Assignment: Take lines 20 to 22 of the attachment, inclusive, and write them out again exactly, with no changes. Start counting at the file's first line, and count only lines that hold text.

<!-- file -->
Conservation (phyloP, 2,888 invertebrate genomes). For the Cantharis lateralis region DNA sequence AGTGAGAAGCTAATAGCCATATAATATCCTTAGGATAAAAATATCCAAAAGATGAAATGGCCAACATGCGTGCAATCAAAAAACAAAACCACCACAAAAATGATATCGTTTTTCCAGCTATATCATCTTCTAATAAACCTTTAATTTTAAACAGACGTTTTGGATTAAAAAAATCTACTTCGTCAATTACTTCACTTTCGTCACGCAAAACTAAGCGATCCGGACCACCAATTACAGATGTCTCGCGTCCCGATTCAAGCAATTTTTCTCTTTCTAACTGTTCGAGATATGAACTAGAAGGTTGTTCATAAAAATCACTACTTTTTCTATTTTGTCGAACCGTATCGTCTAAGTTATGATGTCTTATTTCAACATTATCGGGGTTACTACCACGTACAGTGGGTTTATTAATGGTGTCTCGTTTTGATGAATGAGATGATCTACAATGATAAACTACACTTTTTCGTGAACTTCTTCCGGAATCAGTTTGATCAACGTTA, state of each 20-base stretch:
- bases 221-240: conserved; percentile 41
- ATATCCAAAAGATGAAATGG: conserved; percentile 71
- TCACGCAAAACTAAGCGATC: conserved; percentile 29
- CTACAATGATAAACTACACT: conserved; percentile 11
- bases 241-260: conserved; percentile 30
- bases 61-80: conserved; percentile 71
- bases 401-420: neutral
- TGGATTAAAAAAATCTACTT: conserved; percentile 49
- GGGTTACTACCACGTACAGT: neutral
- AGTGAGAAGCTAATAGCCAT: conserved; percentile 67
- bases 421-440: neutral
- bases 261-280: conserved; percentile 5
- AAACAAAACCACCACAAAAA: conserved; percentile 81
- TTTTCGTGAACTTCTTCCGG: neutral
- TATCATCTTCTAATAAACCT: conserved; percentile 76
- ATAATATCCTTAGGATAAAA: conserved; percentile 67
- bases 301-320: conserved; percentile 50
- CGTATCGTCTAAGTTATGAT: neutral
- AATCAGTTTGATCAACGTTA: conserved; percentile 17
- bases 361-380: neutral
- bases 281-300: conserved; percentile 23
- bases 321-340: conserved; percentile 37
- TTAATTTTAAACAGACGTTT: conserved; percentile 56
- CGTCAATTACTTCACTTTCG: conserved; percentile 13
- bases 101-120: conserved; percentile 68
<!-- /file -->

- AATCAGTTTGATCAACGTTA: conserved; percentile 17
- bases 361-380: neutral
- bases 281-300: conserved; percentile 23